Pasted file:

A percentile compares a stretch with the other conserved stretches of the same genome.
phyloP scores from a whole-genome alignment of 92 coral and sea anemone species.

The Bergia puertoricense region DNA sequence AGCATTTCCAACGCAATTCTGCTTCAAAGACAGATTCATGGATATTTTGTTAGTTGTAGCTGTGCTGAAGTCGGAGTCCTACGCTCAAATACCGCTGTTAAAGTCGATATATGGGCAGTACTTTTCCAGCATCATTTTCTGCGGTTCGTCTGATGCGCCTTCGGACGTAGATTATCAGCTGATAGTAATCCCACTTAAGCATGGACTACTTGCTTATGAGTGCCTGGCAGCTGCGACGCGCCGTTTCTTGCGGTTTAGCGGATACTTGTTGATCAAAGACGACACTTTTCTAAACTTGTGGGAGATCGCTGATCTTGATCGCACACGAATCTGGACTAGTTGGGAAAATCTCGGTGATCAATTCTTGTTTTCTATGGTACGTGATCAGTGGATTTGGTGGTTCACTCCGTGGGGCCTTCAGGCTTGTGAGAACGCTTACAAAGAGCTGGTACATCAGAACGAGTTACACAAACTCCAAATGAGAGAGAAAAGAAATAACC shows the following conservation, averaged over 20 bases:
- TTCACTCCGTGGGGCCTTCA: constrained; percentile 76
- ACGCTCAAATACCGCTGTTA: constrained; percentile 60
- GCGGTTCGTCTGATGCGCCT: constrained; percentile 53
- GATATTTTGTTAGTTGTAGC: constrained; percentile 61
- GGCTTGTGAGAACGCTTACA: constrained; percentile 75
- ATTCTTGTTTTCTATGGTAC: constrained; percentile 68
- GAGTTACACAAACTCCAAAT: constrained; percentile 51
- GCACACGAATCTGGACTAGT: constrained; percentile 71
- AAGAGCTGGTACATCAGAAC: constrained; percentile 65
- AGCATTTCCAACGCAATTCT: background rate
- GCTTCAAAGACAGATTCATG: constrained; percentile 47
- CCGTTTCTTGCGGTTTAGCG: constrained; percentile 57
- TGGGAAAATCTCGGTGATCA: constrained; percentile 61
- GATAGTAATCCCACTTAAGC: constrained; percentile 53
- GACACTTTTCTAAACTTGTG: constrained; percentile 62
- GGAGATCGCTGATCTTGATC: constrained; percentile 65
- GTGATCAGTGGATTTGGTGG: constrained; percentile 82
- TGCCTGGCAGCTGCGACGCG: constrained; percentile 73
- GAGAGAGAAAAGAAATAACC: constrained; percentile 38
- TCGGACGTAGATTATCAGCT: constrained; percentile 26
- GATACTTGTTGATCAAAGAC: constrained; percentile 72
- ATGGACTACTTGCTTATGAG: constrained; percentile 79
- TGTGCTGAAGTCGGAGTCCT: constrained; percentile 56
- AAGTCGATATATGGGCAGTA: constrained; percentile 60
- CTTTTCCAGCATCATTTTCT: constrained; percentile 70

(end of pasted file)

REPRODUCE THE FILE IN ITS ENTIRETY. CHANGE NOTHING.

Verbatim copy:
A percentile compares a stretch with the other conserved stretches of the same genome.
phyloP scores from a whole-genome alignment of 92 coral and sea anemone species.

The Bergia puertoricense region DNA sequence AGCATTTCCAACGCAATTCTGCTTCAAAGACAGATTCATGGATATTTTGTTAGTTGTAGCTGTGCTGAAGTCGGAGTCCTACGCTCAAATACCGCTGTTAAAGTCGATATATGGGCAGTACTTTTCCAGCATCATTTTCTGCGGTTCGTCTGATGCGCCTTCGGACGTAGATTATCAGCTGATAGTAATCCCACTTAAGCATGGACTACTTGCTTATGAGTGCCTGGCAGCTGCGACGCGCCGTTTCTTGCGGTTTAGCGGATACTTGTTGATCAAAGACGACACTTTTCTAAACTTGTGGGAGATCGCTGATCTTGATCGCACACGAATCTGGACTAGTTGGGAAAATCTCGGTGATCAATTCTTGTTTTCTATGGTACGTGATCAGTGGATTTGGTGGTTCACTCCGTGGGGCCTTCAGGCTTGTGAGAACGCTTACAAAGAGCTGGTACATCAGAACGAGTTACACAAACTCCAAATGAGAGAGAAAAGAAATAACC shows the following conservation, averaged over 20 bases:
- TTCACTCCGTGGGGCCTTCA: constrained; percentile 76
- ACGCTCAAATACCGCTGTTA: constrained; percentile 60
- GCGGTTCGTCTGATGCGCCT: constrained; percentile 53
- GATATTTTGTTAGTTGTAGC: constrained; percentile 61
- GGCTTGTGAGAACGCTTACA: constrained; percentile 75
- ATTCTTGTTTTCTATGGTAC: constrained; percentile 68
- GAGTTACACAAACTCCAAAT: constrained; percentile 51
- GCACACGAATCTGGACTAGT: constrained; percentile 71
- AAGAGCTGGTACATCAGAAC: constrained; percentile 65
- AGCATTTCCAACGCAATTCT: background rate
- GCTTCAAAGACAGATTCATG: constrained; percentile 47
- CCGTTTCTTGCGGTTTAGCG: constrained; percentile 57
- TGGGAAAATCTCGGTGATCA: constrained; percentile 61
- GATAGTAATCCCACTTAAGC: constrained; percentile 53
- GACACTTTTCTAAACTTGTG: constrained; percentile 62
- GGAGATCGCTGATCTTGATC: constrained; percentile 65
- GTGATCAGTGGATTTGGTGG: constrained; percentile 82
- TGCCTGGCAGCTGCGACGCG: constrained; percentile 73
- GAGAGAGAAAAGAAATAACC: constrained; percentile 38
- TCGGACGTAGATTATCAGCT: constrained; percentile 26
- GATACTTGTTGATCAAAGAC: constrained; percentile 72
- ATGGACTACTTGCTTATGAG: constrained; percentile 79
- TGTGCTGAAGTCGGAGTCCT: constrained; percentile 56
- AAGTCGATATATGGGCAGTA: constrained; percentile 60
- CTTTTCCAGCATCATTTTCT: constrained; percentile 70